Specialty dictionaries are important but are insufficient by themselves. We deal with languages that are ever-changing and no single dictionary or usage guide is always and forever sufficient. So, I also like to know what primary language resource books the editor uses. I find that I often have to go to more than one dictionary to determine whether a word is used correctly (see, e.g., the discussion on ultramontane in which Merriam-Webster’s Collegiate Dictionary 11th edition did not have the sense that fit the author’s usage but The American Heritage Dictionary 5th edition did).

And as the fact of specialty dictionaries implies, the more general dictionaries, such as The American Heritage Dictionary, often lack field-specific terms, or, more importantly, do not accurately reflect what is the standard in a particular field. So additional supplemental dictionaries are important, such as the APA Dictionary of Psychology. And authors love to use popular phrases, which makes resources like the Oxford Dictionary of Phrase, Saying, & Quotation, the Oxford Dictionary of Phrase & Fable, the Dictionary of Modern Slang, and The Macmillan Dictionary of Contemporary Phrase & Fable, and thesauruses valuable.

What do you do when faced with a word that you cannot locate? Authors love to “create” a word by combining forms. Do you immediately reject the combination? This is not an unusual occurrence in medical writing (which is why I prefer character count to word count for determing the manuscript page count). Resolution of the problem is not always easy, but I have found Brown’s Composition of Scientific Words, The BBI Dictionary of English Word Combinations, and Sheehan’s Word Parts Dictionary to be invaluable. Also useful, albeit for a different purpose, is Bothamley’s Dictionary of Theories. It provides a capsule way to determine if the author’s use of, for example, “paradoxical cold” or “paralanguage” is appropriate.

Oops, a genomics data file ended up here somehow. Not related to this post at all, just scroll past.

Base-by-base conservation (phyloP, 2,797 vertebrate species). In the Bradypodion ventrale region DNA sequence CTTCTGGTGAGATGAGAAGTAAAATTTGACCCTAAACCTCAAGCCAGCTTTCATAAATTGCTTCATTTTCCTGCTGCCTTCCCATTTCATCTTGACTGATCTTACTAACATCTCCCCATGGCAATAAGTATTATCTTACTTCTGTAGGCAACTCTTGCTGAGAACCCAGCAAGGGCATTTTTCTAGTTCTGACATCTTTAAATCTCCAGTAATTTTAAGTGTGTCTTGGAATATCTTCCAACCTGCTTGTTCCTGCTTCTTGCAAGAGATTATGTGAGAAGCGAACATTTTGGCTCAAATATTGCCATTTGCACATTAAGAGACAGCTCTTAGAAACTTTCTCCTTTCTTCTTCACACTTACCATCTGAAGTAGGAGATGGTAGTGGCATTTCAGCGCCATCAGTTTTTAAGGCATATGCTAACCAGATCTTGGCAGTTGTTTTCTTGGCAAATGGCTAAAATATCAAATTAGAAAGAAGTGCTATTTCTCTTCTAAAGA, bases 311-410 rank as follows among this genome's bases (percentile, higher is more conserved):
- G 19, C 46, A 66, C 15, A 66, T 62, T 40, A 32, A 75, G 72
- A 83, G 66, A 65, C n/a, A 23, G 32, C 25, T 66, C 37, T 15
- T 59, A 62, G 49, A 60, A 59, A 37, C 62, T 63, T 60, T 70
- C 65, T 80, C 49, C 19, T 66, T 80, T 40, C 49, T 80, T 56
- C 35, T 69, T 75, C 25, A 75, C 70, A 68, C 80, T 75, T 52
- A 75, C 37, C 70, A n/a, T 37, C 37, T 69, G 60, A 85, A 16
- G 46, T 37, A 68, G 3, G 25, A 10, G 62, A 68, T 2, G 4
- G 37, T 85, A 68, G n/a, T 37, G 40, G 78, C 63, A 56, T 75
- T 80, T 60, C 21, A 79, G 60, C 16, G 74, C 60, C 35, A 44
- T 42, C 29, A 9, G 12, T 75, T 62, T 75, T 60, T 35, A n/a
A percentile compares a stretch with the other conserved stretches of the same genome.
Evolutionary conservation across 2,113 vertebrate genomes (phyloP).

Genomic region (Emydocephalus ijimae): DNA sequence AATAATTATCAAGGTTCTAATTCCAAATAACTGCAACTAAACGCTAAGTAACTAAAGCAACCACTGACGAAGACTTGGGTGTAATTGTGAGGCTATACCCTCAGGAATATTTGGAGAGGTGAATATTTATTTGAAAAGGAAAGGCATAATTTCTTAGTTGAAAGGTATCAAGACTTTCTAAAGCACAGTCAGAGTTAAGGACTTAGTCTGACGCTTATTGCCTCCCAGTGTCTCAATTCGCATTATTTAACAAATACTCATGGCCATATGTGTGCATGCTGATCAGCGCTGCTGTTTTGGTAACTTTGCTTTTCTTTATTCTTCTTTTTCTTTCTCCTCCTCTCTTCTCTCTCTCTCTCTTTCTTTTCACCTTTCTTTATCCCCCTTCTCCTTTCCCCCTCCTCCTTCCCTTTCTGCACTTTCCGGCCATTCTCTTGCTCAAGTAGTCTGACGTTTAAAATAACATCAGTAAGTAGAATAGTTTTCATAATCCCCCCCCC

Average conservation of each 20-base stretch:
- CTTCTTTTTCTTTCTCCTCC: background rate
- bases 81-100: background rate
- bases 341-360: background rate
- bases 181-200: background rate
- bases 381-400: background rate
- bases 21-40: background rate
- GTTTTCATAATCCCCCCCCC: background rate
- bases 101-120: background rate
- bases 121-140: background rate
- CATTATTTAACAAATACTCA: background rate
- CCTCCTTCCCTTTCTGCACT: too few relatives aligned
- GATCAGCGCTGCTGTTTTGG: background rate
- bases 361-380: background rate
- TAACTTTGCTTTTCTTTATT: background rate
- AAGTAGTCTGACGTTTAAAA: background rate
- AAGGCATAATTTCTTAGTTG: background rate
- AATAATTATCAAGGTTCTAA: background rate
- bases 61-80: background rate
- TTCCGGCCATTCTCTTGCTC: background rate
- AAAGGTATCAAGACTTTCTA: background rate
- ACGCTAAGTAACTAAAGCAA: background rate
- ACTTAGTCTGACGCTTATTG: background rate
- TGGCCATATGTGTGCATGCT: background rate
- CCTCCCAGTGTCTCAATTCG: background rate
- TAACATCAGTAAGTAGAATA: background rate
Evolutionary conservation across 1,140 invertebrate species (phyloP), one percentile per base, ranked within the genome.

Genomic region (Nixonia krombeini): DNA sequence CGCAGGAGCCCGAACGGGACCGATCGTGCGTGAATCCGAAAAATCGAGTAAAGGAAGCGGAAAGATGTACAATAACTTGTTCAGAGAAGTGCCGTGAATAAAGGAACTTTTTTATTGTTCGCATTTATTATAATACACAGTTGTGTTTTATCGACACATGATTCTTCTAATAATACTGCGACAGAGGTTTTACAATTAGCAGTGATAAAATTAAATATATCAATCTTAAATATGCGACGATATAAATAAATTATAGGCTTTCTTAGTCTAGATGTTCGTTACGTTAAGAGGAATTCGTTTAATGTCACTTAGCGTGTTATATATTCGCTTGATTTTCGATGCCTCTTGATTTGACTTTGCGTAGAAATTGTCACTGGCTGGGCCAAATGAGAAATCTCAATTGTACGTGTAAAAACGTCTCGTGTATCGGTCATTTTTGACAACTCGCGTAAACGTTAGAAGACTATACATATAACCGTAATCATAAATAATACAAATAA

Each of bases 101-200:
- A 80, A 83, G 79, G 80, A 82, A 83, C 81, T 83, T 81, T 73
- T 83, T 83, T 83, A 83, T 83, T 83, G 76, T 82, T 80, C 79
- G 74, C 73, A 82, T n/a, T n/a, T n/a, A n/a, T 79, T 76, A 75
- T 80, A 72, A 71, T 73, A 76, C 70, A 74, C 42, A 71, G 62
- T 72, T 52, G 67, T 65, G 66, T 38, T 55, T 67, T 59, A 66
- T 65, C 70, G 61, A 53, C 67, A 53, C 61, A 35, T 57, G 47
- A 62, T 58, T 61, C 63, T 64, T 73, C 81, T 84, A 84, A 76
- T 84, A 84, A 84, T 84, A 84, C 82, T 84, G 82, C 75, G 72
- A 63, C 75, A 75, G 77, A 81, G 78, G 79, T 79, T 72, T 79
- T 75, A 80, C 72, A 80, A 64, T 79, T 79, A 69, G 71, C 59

Which brings us to the base issues of editing — usage and grammar. I like to know what usage sources an editor owns and uses. It is not enough to make a decision about grammar, an editor must be able to defend it and to be able to defend it, an editor must have some sources to consult. Many editors have a single source; some rely solely on the grammar sections found in various style manuals. But usage changes over time and I think a professional editor has to follow those trends and have the local sources to do so. I, for example, use H.L. Mencken’s The American Language (4th ed revised with supplements), Garner’s Modern American Usage (as well as its two predecessor editions), Merriam Webster’s Dictionary of English Usage, The American Heritage Guide to Contemporary Usage and Style, Good’s Whose Grammar Book Is This Anyway?, The Gregg Reference Manual, and Burchfield’s Fowler’s Modern English Usage, as well as several other usage and grammar guides, in addition to the sections on usage and grammar that appear in various editions of The Chicago Manual of Style, The Council of Science Editors’ Scientific Style and Format, and the APA’s Publication Manual.

It is not unusual for me to have several of my resources open on my desk as I compare and contrast the views of each before making a decision. The books I named above are only a small portion of my local resources. As an editor, I believe it is important to also be able to trace the etymology of a word or phrase, so I have numerous etymological books handy.